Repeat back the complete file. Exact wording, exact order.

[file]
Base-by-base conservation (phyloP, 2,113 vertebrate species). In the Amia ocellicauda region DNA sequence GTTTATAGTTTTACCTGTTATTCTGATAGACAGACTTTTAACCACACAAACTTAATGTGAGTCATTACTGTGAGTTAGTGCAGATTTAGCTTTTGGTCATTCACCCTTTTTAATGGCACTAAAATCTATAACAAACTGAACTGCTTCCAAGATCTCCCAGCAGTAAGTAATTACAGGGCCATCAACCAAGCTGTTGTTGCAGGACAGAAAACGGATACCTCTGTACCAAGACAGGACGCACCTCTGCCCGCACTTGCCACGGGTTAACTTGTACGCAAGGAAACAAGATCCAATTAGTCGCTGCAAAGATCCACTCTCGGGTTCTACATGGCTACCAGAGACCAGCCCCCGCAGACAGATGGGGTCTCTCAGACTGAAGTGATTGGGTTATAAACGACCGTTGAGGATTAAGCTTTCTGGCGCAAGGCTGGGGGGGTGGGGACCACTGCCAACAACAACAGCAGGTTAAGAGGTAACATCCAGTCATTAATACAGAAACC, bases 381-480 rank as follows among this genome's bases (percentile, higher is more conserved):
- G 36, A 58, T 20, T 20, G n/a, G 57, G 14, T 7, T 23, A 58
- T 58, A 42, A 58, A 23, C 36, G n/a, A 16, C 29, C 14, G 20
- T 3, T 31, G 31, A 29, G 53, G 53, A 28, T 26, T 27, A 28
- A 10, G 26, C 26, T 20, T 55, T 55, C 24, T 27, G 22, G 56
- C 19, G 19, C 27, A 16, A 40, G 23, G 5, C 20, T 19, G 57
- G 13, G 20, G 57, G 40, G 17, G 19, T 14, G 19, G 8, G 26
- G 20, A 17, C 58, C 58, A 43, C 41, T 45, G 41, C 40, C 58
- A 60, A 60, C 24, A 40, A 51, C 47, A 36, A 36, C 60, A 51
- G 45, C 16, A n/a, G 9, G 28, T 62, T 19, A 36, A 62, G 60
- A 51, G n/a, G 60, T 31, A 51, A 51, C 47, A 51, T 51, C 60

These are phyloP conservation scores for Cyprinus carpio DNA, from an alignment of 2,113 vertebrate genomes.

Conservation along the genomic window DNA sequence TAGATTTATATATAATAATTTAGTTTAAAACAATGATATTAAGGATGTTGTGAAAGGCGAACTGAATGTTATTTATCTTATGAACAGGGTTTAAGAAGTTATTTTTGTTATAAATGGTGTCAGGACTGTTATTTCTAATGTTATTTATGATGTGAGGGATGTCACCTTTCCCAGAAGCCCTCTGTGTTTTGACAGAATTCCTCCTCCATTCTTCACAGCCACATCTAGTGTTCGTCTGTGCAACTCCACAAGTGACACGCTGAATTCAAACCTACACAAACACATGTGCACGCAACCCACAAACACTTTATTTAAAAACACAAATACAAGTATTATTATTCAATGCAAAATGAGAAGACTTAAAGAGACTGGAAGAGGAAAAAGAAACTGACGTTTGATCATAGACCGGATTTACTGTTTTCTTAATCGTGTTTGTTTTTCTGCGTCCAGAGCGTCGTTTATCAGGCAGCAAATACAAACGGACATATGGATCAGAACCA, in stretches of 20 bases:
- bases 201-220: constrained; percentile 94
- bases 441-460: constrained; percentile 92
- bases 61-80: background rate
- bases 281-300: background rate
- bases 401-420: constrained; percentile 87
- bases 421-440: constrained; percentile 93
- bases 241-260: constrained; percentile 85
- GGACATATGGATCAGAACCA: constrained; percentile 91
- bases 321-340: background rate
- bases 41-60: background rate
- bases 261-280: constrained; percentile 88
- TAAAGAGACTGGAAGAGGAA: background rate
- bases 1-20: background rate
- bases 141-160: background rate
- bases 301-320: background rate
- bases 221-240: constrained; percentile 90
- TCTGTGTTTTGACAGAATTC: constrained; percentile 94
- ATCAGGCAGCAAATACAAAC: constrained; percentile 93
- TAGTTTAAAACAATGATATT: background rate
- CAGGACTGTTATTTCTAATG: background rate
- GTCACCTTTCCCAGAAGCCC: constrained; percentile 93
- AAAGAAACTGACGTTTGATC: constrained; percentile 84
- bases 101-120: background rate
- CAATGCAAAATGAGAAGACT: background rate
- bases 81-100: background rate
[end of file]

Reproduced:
Base-by-base conservation (phyloP, 2,113 vertebrate species). In the Amia ocellicauda region DNA sequence GTTTATAGTTTTACCTGTTATTCTGATAGACAGACTTTTAACCACACAAACTTAATGTGAGTCATTACTGTGAGTTAGTGCAGATTTAGCTTTTGGTCATTCACCCTTTTTAATGGCACTAAAATCTATAACAAACTGAACTGCTTCCAAGATCTCCCAGCAGTAAGTAATTACAGGGCCATCAACCAAGCTGTTGTTGCAGGACAGAAAACGGATACCTCTGTACCAAGACAGGACGCACCTCTGCCCGCACTTGCCACGGGTTAACTTGTACGCAAGGAAACAAGATCCAATTAGTCGCTGCAAAGATCCACTCTCGGGTTCTACATGGCTACCAGAGACCAGCCCCCGCAGACAGATGGGGTCTCTCAGACTGAAGTGATTGGGTTATAAACGACCGTTGAGGATTAAGCTTTCTGGCGCAAGGCTGGGGGGGTGGGGACCACTGCCAACAACAACAGCAGGTTAAGAGGTAACATCCAGTCATTAATACAGAAACC, bases 381-480 rank as follows among this genome's bases (percentile, higher is more conserved):
- G 36, A 58, T 20, T 20, G n/a, G 57, G 14, T 7, T 23, A 58
- T 58, A 42, A 58, A 23, C 36, G n/a, A 16, C 29, C 14, G 20
- T 3, T 31, G 31, A 29, G 53, G 53, A 28, T 26, T 27, A 28
- A 10, G 26, C 26, T 20, T 55, T 55, C 24, T 27, G 22, G 56
- C 19, G 19, C 27, A 16, A 40, G 23, G 5, C 20, T 19, G 57
- G 13, G 20, G 57, G 40, G 17, G 19, T 14, G 19, G 8, G 26
- G 20, A 17, C 58, C 58, A 43, C 41, T 45, G 41, C 40, C 58
- A 60, A 60, C 24, A 40, A 51, C 47, A 36, A 36, C 60, A 51
- G 45, C 16, A n/a, G 9, G 28, T 62, T 19, A 36, A 62, G 60
- A 51, G n/a, G 60, T 31, A 51, A 51, C 47, A 51, T 51, C 60

These are phyloP conservation scores for Cyprinus carpio DNA, from an alignment of 2,113 vertebrate genomes.

Conservation along the genomic window DNA sequence TAGATTTATATATAATAATTTAGTTTAAAACAATGATATTAAGGATGTTGTGAAAGGCGAACTGAATGTTATTTATCTTATGAACAGGGTTTAAGAAGTTATTTTTGTTATAAATGGTGTCAGGACTGTTATTTCTAATGTTATTTATGATGTGAGGGATGTCACCTTTCCCAGAAGCCCTCTGTGTTTTGACAGAATTCCTCCTCCATTCTTCACAGCCACATCTAGTGTTCGTCTGTGCAACTCCACAAGTGACACGCTGAATTCAAACCTACACAAACACATGTGCACGCAACCCACAAACACTTTATTTAAAAACACAAATACAAGTATTATTATTCAATGCAAAATGAGAAGACTTAAAGAGACTGGAAGAGGAAAAAGAAACTGACGTTTGATCATAGACCGGATTTACTGTTTTCTTAATCGTGTTTGTTTTTCTGCGTCCAGAGCGTCGTTTATCAGGCAGCAAATACAAACGGACATATGGATCAGAACCA, in stretches of 20 bases:
- bases 201-220: constrained; percentile 94
- bases 441-460: constrained; percentile 92
- bases 61-80: background rate
- bases 281-300: background rate
- bases 401-420: constrained; percentile 87
- bases 421-440: constrained; percentile 93
- bases 241-260: constrained; percentile 85
- GGACATATGGATCAGAACCA: constrained; percentile 91
- bases 321-340: background rate
- bases 41-60: background rate
- bases 261-280: constrained; percentile 88
- TAAAGAGACTGGAAGAGGAA: background rate
- bases 1-20: background rate
- bases 141-160: background rate
- bases 301-320: background rate
- bases 221-240: constrained; percentile 90
- TCTGTGTTTTGACAGAATTC: constrained; percentile 94
- ATCAGGCAGCAAATACAAAC: constrained; percentile 93
- TAGTTTAAAACAATGATATT: background rate
- CAGGACTGTTATTTCTAATG: background rate
- GTCACCTTTCCCAGAAGCCC: constrained; percentile 93
- AAAGAAACTGACGTTTGATC: constrained; percentile 84
- bases 101-120: background rate
- CAATGCAAAATGAGAAGACT: background rate
- bases 81-100: background rate